Special edition podcast with Jeannette Montgomery of Okanagan Writing Services
Frank Zappa said that writing about music is like dancing about architecture. So what do we do when we want to tell someone about wine? Or write about it?
This week we feature a special one on one conversation about communicating wine with Jeannette Montgomery, a local writer, blogger for the Okanagan Wine Festival Society, and full-time wine enthusiast living in the south Okanagan. In this podcast, we chat about ways wines are described in traditional media versus more common perceptions of wine. And if that wasn’t enough, we even take on wine as an art form. In depth discussions like this sometimes get helped with a little wine and this was no exception – we open the 2008 Auxerois from Gehringer Brothers.
Posted by winecountrybc . Click on Link for Podcast.
The Naramata Bench has a lot of wineries in a relatively small area. Most wineries on the Bench are small production, boutique-style wineries. Red Rooster has the appearance of a boutique winery but is actually owned by Andrew Peller (who also have Sandhill, Calona, Peller Estates, among others), although they started out originally as a boutique winery on property that is now home to Therapy Vineyards.
There is a real sense of community within the wineries on the Bench. In the short history of BC’s wine industry, they were the first region to really band together to promote the Naramata Bench as a wine tourist destination. The result was the Naramata Bench Winery Association which promotes member wineries at special tastings and hosts annual events such as the Tailgate Party every September.
Joie Farm Noble Blend 2008
However, not all wineries belong to the Association. Noticeably absent are wineries from the Holman-Lang group (Lang, Soaring Eagle, Zero Balance, etc), Ruby Tuesday (whose owners are the original founders of Red Rooster) and Joie Farm, who have always been a bit independant in their methods since starting in 2004. They have recently been named Wine Press Northwest’s BC Winery of the Year for 2010 and have a dedicated and loyal following among foodies in the know.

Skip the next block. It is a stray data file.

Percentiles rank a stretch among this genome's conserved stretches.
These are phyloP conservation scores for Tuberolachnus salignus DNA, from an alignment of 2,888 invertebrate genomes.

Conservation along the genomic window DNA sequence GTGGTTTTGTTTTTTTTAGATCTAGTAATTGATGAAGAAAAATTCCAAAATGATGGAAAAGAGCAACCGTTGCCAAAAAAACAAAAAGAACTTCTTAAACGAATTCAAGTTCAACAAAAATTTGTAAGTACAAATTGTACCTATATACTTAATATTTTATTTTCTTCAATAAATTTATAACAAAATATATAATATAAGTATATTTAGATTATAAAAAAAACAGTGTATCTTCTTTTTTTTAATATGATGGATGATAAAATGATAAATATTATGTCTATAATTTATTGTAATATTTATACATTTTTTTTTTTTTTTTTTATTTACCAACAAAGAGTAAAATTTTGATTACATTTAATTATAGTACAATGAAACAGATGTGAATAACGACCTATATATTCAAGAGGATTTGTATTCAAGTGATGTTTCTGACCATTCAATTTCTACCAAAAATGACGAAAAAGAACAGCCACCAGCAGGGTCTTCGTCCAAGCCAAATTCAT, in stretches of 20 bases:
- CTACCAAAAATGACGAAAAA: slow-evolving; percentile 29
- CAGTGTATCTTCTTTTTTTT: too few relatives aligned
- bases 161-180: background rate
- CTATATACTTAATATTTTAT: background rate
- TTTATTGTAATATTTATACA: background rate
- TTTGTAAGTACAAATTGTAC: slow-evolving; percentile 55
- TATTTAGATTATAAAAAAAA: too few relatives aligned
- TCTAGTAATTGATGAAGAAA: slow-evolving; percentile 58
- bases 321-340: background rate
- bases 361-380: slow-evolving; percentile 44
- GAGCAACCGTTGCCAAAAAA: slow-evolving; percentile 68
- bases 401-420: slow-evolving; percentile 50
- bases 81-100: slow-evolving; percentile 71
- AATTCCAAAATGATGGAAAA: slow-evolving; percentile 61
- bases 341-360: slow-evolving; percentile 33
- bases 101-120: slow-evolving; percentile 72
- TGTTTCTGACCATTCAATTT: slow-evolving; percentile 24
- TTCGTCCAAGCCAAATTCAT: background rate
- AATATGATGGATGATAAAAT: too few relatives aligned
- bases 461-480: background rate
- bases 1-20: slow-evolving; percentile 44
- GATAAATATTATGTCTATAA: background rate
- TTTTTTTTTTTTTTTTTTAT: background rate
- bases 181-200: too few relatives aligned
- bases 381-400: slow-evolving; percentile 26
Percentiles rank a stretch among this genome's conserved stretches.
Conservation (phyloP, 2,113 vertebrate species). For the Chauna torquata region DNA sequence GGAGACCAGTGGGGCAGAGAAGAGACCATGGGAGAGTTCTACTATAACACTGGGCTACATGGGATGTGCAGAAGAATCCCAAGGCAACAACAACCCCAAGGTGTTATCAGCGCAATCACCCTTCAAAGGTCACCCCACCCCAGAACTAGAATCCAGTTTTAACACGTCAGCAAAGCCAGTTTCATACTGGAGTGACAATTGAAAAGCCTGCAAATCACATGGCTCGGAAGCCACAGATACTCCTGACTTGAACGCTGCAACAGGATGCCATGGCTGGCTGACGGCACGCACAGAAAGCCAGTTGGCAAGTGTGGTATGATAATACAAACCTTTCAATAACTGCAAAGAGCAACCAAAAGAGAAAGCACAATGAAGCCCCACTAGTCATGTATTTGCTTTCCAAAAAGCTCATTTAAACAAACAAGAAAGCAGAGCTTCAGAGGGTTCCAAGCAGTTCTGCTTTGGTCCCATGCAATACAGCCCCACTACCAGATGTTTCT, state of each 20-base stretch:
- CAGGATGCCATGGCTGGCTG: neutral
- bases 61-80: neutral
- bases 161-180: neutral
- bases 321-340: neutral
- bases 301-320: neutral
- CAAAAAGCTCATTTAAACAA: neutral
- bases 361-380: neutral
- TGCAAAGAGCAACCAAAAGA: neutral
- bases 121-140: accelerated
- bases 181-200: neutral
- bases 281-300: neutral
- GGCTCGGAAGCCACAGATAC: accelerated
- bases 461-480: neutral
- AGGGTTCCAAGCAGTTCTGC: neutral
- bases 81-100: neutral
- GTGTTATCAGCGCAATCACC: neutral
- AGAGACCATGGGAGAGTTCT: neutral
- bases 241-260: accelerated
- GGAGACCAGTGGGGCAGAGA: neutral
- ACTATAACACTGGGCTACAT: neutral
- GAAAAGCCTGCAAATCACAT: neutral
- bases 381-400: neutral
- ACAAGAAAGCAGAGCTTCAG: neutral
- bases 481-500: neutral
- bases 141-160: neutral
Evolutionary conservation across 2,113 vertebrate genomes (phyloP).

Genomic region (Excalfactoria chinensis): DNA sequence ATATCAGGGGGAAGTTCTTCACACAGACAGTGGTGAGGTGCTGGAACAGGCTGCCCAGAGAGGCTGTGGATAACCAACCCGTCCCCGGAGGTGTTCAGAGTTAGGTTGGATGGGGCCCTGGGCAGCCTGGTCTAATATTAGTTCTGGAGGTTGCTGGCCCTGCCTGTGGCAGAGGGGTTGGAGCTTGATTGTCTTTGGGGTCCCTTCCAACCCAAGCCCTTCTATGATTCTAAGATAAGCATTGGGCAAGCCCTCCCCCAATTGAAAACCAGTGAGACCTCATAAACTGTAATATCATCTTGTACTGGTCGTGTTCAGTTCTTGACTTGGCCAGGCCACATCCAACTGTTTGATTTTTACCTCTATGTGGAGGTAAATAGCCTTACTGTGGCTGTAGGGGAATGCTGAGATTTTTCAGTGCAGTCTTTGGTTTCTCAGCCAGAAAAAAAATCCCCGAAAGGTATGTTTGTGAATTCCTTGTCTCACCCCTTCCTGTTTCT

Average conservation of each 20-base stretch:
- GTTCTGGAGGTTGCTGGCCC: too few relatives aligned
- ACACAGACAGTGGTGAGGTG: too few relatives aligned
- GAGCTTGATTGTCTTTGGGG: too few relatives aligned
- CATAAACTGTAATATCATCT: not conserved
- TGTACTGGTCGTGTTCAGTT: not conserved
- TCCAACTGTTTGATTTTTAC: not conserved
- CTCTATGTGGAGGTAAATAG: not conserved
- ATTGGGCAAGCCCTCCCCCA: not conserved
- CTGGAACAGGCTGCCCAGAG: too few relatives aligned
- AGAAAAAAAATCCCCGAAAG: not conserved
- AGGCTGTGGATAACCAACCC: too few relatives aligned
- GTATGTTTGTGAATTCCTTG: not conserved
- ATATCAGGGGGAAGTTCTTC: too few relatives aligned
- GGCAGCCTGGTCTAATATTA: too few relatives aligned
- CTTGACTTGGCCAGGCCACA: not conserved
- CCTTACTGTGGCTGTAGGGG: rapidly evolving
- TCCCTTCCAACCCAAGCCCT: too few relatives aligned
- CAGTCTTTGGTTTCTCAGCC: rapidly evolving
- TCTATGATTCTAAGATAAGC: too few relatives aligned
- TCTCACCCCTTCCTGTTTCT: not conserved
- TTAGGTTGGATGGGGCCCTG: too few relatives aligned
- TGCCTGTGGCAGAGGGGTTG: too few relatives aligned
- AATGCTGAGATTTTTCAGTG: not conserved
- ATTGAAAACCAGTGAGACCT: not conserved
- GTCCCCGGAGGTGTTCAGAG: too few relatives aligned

That sense of independant spirit is a large part of what makes Naramata special and something that you can easily experience first hand when you visit. And when you do, don’t forget to bring your camera.
[LFAW Editor’s Note: Highly recommended also is Joie Farm’s Un-Oaked Chardonnay 2009. It “squeaks with cleanliness” and at the same time is medium-bodied with ripe, pear-like fruit.]
Painted Rock started selling their first wine late last summer. The buzz has been building ever since. This is serious wine with no compromises. Their vineyard gets sunlight until 9:25pm in the summer. Rocks surrounding the vineyard collect and radiate heat. The air drains evenly through the vineyard over the cliffs into Skaha Lake. Not a detail has been overlooked with how this vineyard has been set up.
So how does the wine taste? Well, let’s just say their modest line of 5 wines – Chardonnay, Syrah, Merlot, Cab Sauv (now sold out) and Red Icon (meritage blend) – easily stand out. I first tasted their wines at a trade tasting at last fall’s wine festival. Aaron and I were tasting whites in the ballroom of the Ramada when we found that there were other wineries in the smaller room opposite the ballroom. Upon entering said room, we were greeted by a lady who came right up to us and said something like, “Here, try this chardonnay” to which we replied, “Um, thanks. Who are you?”
She told us a bit about Painted Rock and their products and in truth, I remember nothing of what she said. I was so taken by this chardonnay – its complex aromas and depth – that everything else was kind of tuned out for a minute or so. That’s when I looked up to see that Aaron was paying as much attention to the wine as I was.
Suffice it to say that when we came back to try the reds (again after having tasted much of the reds in the bigger ballroom) we were again knocked out by the same complexity as the chardonnay. I had to know more about this winery.
The result is this podcast. I recently sat down for an interview with Painted Rock owner John Skinner about the new winery and the marketing that has helped create buzz about the winery that won “Best New Winery” at the 2009 Fall Wine Festival.
As mentioned in the podcast, Painted Rock will be opening their temporary wineshop in the last week of April 2010. They plan to be open all summer until the fall festival. Check out their website for more info.